When Democrats were out of power, they all followed Krugman's deficit-hawk lead. Hillary Clinton worried about the "staggering federal deficit," Nancy Pelosi warned about "mountains of debt," Barack Obama fretted about "our structural deficit problem" and John Kerry raved about "fiscal cancer."
But now that they're in power, get ready for deafening deficit silence from the Dems. Krugman has their new deficit-embracing talking points all figured out. Surpluses are bad, deficits are good. According to Krugman now, the budget surplus of 1998 to 2001 was "a bad thing, because it greased the rails for Mr. Bush’s irresponsibility." Now, Krugman says, "let the deficit be."
It's not only Krugman. He's just channeling the spirit of the whole Angry Left blogosphere, from which Democratic leadership now takes all its cues. For example blogger Matthew Yglesias writes,
Just because these thought leaders on the Left are signaling that Democrats won't care much about deficit reduction anymore, don't think that means they won't want to see higher taxes. They will. Their mechanism for getting them is "pay-as-you-go" budgeting, which Krugman explains "would basically prevent Congress from passing budgets that increase the deficit." He says, "I’m for pay-as-you-go," and Angry Leftist blogger and UC Berkeley economist Brad DeLong explains why:
Put it all together and rephrase: raise taxes and spend the money on programs favored by Democrats -- and spend it quick before the GOP gets back into power!
Power -- that's what it's about, not deficits. It's never been about deficits. All that matters for Krugman and the Dems is which party has the power to do the deficit spending. The last time Democrats were in power, Krugman was sounding just as sanguine about deficits as has suddenly become again now. During the Clinton administration and before the GOP takeover of the congress, in his 1994 book Peddling Prosperity Krugman wrote that even though the "Federal debt, as a share of GDP, has been rising... the U.S. government is not in any kind of financial crisis." The debt then was 49.3% of GDP, higher than in any year of the Bush administration when Krugman was ranting about a "train wreck" and a "catastrophe."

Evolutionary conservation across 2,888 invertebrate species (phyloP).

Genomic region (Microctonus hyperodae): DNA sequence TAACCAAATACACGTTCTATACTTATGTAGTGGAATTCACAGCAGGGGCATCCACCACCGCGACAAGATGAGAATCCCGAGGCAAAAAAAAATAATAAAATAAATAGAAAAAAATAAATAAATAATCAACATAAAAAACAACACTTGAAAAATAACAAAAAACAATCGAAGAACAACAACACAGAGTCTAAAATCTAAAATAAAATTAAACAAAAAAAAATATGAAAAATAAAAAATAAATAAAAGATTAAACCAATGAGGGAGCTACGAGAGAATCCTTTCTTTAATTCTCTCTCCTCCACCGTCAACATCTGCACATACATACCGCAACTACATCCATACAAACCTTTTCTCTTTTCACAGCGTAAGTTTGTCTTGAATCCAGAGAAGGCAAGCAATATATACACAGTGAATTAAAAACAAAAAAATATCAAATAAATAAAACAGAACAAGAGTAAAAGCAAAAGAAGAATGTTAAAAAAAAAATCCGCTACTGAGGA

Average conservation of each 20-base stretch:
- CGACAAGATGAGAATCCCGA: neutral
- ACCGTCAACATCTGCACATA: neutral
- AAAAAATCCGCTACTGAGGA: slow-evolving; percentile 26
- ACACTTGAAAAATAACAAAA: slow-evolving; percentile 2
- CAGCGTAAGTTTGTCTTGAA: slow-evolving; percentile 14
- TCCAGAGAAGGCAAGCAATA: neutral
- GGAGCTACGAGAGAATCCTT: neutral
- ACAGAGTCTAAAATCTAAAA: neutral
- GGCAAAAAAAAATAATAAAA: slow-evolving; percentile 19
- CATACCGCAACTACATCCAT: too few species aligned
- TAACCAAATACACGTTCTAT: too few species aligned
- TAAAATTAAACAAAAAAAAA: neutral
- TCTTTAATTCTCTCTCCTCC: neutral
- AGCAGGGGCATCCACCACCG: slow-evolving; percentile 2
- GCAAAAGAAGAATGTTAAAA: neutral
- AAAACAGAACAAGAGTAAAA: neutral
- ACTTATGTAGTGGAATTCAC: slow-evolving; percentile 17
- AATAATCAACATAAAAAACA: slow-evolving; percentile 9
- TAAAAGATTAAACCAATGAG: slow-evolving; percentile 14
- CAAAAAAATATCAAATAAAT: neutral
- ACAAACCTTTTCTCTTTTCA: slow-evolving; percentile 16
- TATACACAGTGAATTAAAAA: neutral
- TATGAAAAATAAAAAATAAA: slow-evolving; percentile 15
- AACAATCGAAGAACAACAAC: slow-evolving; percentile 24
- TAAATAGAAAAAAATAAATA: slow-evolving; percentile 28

There is a rational case to be made to "let the deficit be" at this point. Sincere fiscal conservatives can argue about the details, but the reality is that it's not all that bad anymore. The annual deficit is now running at only 2.1% of GDP, well below its height three years ago at 3.6% of GDP. But that's not the case Krugman and the Dems will make. They will frame their position in terms of "Mr. Bush’s irresponsibility," when it's Bush who deserves credit for getting today's deficit to a level lower than its average in the 1990s of 2.2% of GDP.
Instead, even as they prepare to spend every penny they can get their hands on, the Democrats still masquerade as the party of fiscal responsibility. In a blog posting that inspired Krugman's column, DeLong aggrandizes his party (and himself) by re-inventing on his blog the legend of "Rubinomics" -- named for Clinton Treasury Secretary Robert Rubin -- by which Democrats take credit for the budget surpluses and the economic growth of the late 1990s:
Ignore the preposterous slander that George W. Bush somehow redistributed the surpluses of the Clinton era to the rich. Ignore the attempt to steal credit from the GOP congress that actually led the charge on fiscal balance in the 1990s. The key idea here is that fiscal balance raises the rate of economic growth. The theory behind that idea -- the essence of "Rubinomics" -- is that deficits cause interest rates to rise and choke off growth, while surpluses cause interest rates to fall and stimulate growth.
Krugman writes now that "Rubinomics made sense in terms of pure economics." Yet today, despite the Bush administration's deficits, the yield of 30-year Treasury bonds is only 4.81%, lower than at any point during Rubin's tenure as Treasury Secretary with the exception of just two single days in 1998. Low interest rates may indeed be good for growth, but evidently Rubin's deficit policies were less effective in achieving them than those of the Bush administration and the Republican congress. Don't expect the Democrats to give the GOP any credit, though -- just expect them to spend money, now that they don't have to worry about rates.